A new technology which dramatically improves the sensitivity of Magnetic Resonance techniques including those used in hospital scanners and chemistry laboratories has been developed by scientists at the University of York.
Ultimately, the technique, based on manipulating parahydrogen, the fuel of the space shuttle, is expected to allow doctors to learn far more about a patient's condition from an MRI scan at lower cost while increasing the range of medical conditions that can be examined.
The research is published in the latest edition of the journal Science.
Researchers have taken parahydrogen and, through a reversible interaction with a specially designed molecular scaffold, transferred its magnetism to a range of molecules. The resulting molecules are much more easily detected than was previously possible. No-one has been able to use parahydrogen in this way before.
Professor Gary Green, from the Department of Psychology and Director of the York Neuroimaging Centre, said: "Our method has the potential to help doctors make faster and more accurate diagnoses in a wide range of medical conditions.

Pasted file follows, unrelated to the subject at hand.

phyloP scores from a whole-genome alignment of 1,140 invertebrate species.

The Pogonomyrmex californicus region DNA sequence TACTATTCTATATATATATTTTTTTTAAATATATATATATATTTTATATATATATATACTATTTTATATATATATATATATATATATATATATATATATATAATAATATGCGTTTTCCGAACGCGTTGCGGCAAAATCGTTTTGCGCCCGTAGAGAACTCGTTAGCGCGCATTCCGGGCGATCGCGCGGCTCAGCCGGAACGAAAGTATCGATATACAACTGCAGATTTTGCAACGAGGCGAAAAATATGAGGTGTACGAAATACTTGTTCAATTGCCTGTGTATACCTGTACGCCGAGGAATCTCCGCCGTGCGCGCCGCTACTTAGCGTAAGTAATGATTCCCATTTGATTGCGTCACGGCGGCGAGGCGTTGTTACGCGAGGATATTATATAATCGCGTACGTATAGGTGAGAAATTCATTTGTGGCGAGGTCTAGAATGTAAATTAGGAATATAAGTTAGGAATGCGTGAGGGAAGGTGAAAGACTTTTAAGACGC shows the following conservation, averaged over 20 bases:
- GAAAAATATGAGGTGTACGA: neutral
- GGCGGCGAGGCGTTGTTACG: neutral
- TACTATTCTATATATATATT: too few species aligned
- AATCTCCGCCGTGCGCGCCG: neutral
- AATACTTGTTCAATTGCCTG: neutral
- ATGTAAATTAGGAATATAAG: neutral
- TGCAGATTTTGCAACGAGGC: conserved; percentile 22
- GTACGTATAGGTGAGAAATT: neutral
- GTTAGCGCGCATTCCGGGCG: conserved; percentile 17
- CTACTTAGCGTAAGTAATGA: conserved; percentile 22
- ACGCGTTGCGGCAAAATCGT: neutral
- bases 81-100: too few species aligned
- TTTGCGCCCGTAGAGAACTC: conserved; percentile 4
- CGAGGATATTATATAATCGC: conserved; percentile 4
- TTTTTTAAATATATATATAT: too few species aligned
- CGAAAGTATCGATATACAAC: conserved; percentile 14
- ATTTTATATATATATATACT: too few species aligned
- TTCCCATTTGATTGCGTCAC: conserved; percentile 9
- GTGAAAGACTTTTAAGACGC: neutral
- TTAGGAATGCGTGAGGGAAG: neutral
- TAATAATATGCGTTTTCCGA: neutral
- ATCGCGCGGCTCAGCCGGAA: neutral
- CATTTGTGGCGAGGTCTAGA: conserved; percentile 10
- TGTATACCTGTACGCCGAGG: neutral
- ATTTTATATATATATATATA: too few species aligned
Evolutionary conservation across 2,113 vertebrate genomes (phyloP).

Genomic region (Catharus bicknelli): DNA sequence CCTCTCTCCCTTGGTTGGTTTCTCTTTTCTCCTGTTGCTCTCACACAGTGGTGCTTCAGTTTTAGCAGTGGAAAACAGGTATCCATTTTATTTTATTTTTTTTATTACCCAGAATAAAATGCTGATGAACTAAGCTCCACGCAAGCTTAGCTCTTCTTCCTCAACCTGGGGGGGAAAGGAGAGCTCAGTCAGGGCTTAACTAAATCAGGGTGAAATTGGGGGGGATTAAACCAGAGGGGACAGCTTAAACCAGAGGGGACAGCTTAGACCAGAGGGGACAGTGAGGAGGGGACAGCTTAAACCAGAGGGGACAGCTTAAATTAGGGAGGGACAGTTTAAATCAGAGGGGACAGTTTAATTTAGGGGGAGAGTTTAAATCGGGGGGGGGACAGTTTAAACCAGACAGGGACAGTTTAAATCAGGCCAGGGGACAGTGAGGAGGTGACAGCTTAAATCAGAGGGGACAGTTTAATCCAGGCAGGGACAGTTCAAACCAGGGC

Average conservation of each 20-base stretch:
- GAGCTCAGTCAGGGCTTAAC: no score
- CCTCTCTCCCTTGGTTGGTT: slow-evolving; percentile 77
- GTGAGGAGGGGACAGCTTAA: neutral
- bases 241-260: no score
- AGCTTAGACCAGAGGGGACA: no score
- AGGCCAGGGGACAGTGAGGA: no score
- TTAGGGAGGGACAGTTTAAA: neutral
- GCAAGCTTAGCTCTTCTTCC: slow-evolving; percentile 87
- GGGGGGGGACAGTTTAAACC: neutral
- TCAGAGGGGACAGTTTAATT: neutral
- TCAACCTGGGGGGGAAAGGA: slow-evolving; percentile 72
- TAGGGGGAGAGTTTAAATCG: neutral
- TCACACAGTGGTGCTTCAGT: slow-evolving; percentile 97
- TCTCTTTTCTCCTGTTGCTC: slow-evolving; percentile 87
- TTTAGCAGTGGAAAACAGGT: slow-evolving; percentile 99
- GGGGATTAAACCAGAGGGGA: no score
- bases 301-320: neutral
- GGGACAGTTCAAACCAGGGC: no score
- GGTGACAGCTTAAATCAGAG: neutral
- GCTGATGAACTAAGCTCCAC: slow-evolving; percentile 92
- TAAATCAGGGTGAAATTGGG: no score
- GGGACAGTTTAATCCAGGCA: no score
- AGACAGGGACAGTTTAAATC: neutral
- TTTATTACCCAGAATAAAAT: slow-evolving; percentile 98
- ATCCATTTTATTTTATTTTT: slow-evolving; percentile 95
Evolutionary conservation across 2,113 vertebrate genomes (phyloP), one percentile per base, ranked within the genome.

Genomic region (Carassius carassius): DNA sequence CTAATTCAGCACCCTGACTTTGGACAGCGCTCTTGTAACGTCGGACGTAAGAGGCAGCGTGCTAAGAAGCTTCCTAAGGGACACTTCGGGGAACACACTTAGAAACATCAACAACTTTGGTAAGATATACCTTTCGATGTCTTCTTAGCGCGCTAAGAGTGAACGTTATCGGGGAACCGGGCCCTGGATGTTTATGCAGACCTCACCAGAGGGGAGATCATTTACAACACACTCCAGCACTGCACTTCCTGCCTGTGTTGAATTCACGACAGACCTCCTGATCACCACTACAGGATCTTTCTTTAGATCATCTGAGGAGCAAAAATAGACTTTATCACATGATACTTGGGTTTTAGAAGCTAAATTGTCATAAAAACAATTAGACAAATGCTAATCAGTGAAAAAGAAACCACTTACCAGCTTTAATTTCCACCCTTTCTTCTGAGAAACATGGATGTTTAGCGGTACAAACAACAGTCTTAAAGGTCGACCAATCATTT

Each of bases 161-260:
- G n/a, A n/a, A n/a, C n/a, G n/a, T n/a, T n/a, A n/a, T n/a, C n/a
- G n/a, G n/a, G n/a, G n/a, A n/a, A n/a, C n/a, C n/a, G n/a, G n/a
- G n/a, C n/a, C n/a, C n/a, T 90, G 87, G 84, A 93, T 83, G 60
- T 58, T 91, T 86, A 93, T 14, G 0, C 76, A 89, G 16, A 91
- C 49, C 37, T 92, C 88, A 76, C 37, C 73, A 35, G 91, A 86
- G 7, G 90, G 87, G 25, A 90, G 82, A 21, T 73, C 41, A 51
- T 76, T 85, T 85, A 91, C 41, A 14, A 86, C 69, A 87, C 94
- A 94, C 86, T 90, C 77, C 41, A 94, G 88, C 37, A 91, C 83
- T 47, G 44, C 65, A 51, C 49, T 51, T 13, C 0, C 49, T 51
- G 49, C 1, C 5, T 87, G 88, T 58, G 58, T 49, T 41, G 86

"The technique could ultimately replace current clinical imaging technologies that depend on the use of radioactive substances or heavy metals, which themselves create health concerns."
The new method will also have major implications for scientific research because it radically reduces the time taken to obtain results using Nuclear Magnetic Resonance technology, the most popular method for obtaining analytical and structural information in chemistry.
Professor Simon Duckett, from the University's Department of Chemistry and Director of the Centre for Magnetic Resonance, said: "We have been able to increase sensitivity in NMR by over 1000 times so data that once took 90 days to record can now be obtained in just five seconds. Similarly, an MRI image can now be collected in a fraction of a second r
|Contact: James Reed|
University of York